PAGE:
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Browse Torah Articles: Sefer Shemot: Parashat Tissaveh: Mordechai the Yehudi

Contributed by: David Alhadeff

This week we read Parashat Zakhor, the remembrance for Bene Yisrael to destroy Amalek: "zakhor, et asher asah lekha Amaleq." "Remember what Amaleq has done to you."

Hakhamim tell us that reading Parashat Zakhor is a Misva from the Torah. What makes this reading so important that we are obligated on a Biblical level?

In attempting to answer this question, we must venture into the words of the Rambam in Hilkhot Megilla, Halakha 18. He writes that all books of the Nevi’im and Ketuvim will be nullified in the days of Mashiah with the exception of Megilat Esther. As well, all remembrances of "sarot" (sorrows) will be forgotten, except for those that happened during the days of Purim.

We are introduced to Mordechai in the Megillah as "Ish Yehudi" and when he finds out all that has been happening to the Jews in Paras and Madai, pasuk 4:1 states; "Mordechai was aware of all that had happened." Rashi comments on this and says that he was aware that his people had bowed down to Nebuchadnezzar in the past and that they had derived benefit from the seuda of Ahashverosh. The Targum on the Megilla, tells us that Ahashverosh had dressed up in the Bigde Kehuna for this Seuda. Not only did the Jews eat and drink, but Rashi states that they also were "Nehene," deriving the utmost benefit and pleasure from this seuda.

In his refusal to bow down to Haman, the Amalekite descendant, and head advisor to Ahashverosh, we see clearly why Mordechai was tagged as "Ish Yehudi" even though he was from Shevet Binyamin. Mordechai's aim was to obliterating Avodah Zara and with the knowledge of the situation in the regions of Paras and Madai, refused to let history repeat itself and did not surrender to Haman.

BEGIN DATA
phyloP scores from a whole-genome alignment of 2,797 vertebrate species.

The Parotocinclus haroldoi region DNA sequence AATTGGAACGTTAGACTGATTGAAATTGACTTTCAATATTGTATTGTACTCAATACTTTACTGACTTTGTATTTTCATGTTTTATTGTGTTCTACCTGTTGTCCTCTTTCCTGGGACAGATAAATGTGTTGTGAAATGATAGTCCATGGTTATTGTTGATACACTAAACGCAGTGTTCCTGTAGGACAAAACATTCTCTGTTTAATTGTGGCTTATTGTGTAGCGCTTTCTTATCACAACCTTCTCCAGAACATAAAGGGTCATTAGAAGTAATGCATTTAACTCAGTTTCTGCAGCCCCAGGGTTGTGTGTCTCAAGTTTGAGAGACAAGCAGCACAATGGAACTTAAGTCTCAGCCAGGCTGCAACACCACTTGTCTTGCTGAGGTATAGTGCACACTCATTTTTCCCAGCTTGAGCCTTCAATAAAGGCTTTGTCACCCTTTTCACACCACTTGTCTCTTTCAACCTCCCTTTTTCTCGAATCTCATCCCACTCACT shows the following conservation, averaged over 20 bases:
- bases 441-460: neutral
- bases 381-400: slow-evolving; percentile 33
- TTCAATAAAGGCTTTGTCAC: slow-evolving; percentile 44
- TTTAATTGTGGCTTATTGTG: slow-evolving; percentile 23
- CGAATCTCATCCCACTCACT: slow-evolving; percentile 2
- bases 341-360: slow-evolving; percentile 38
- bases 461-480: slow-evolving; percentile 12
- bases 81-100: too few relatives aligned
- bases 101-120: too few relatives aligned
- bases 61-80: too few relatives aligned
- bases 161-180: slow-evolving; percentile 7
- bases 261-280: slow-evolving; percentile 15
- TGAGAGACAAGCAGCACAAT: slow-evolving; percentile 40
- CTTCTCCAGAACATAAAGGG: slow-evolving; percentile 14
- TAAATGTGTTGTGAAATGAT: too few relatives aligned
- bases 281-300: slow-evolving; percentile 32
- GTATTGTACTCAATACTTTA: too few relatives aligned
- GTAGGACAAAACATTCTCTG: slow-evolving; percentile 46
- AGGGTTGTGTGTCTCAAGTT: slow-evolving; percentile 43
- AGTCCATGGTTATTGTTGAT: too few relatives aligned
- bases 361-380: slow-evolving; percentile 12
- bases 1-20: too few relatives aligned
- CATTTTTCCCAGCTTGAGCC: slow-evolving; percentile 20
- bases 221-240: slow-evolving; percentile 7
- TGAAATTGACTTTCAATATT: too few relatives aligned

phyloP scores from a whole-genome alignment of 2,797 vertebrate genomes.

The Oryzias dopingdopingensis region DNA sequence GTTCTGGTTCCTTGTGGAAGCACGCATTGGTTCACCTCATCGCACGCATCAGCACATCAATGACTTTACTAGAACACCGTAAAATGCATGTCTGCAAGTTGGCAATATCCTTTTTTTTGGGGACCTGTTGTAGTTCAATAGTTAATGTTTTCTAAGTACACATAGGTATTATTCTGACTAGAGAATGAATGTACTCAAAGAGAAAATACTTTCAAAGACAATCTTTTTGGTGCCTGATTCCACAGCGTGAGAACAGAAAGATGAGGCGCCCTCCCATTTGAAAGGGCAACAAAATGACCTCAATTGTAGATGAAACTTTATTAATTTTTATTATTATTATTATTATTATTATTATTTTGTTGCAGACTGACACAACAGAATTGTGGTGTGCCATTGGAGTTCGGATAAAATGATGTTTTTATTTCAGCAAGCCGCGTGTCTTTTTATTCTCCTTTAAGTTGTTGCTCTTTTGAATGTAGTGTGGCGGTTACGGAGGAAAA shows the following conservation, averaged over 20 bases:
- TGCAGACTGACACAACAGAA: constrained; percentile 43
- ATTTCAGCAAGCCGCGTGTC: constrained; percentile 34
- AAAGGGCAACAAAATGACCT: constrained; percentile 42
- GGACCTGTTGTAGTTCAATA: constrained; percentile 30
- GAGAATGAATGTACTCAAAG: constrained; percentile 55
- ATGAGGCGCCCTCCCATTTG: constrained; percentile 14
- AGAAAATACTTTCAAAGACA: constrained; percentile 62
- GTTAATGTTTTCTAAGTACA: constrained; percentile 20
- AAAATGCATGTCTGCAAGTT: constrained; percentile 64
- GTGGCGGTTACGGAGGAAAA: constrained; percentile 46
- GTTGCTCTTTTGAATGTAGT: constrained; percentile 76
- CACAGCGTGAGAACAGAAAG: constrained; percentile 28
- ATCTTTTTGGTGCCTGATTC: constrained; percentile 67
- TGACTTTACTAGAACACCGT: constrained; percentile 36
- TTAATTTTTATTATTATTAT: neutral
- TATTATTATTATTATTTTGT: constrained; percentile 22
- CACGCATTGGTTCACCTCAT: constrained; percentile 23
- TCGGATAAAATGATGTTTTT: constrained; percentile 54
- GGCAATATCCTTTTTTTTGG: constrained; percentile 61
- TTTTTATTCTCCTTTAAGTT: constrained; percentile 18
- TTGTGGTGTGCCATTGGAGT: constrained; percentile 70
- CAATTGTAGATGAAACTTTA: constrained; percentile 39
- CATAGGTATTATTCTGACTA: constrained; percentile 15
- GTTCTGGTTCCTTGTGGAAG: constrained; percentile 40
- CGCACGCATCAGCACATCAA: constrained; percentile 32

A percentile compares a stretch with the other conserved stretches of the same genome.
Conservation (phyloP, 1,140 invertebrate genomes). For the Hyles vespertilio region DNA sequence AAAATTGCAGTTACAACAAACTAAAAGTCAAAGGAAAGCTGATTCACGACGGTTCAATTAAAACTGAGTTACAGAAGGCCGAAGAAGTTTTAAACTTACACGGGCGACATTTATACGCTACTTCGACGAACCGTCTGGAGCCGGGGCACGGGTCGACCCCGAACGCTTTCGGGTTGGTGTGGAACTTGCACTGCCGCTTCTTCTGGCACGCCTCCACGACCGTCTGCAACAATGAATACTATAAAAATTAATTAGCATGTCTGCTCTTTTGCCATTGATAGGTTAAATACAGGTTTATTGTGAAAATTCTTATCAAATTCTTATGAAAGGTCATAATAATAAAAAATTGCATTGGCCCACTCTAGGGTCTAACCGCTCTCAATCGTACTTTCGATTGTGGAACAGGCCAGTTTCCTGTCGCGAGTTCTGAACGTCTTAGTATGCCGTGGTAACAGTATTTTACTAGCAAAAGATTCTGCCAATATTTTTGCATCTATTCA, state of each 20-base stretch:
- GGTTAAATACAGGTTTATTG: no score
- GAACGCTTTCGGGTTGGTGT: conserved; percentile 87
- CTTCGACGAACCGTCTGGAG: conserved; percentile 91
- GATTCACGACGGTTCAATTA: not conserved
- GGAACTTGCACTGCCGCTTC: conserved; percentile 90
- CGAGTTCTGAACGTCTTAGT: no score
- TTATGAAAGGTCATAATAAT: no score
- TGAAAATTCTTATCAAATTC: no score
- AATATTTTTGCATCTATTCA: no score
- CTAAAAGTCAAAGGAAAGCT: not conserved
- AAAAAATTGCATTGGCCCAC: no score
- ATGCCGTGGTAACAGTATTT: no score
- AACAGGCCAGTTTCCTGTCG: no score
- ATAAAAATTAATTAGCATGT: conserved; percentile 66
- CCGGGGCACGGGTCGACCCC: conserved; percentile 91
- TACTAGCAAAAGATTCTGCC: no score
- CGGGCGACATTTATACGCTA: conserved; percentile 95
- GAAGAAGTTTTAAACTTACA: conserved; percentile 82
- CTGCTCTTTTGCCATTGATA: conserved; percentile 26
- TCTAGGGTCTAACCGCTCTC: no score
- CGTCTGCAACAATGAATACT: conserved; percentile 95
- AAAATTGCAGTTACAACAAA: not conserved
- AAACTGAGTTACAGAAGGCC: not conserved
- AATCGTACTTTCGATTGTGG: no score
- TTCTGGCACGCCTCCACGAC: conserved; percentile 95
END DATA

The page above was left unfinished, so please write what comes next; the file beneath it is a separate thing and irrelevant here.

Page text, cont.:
Through the actions of Mordechai, we can see why Parashat Zakhor remains a Misva from the Torah as well as why the Rambam states that the sorrow from the days of Purim and the Megila will be everlasting through the days of Mashiah. We see that Mordechai was a leader in a time of idol worship, and he also gave his people the hope to one day return to Israel. These are goals and aspirations that we as a people can keep with us forever. Mordechai and the story of Purim, represent these attributes of leadership and redemption.

How fitting that we read Parashat Tesave this week prior to Zakhor. In Parashat Tesave we read that G-D commands Moshe to tell Aharon to make the Bigde’ Kehuna, as the pasuk 28:12 states that the two stones placed on the shoulders of the kohen gadol will be a "Remembrance" (Zikaron), of the twelve tribes of Israel. As we stated before, the targum on the Megillah writes that Ahashverosh had sported these garments at his Seuda. We see from the pasuk in Tesave that these garments and the stones included must be a "Zikaron" only for the most pure and original purpose, the service of G-D.
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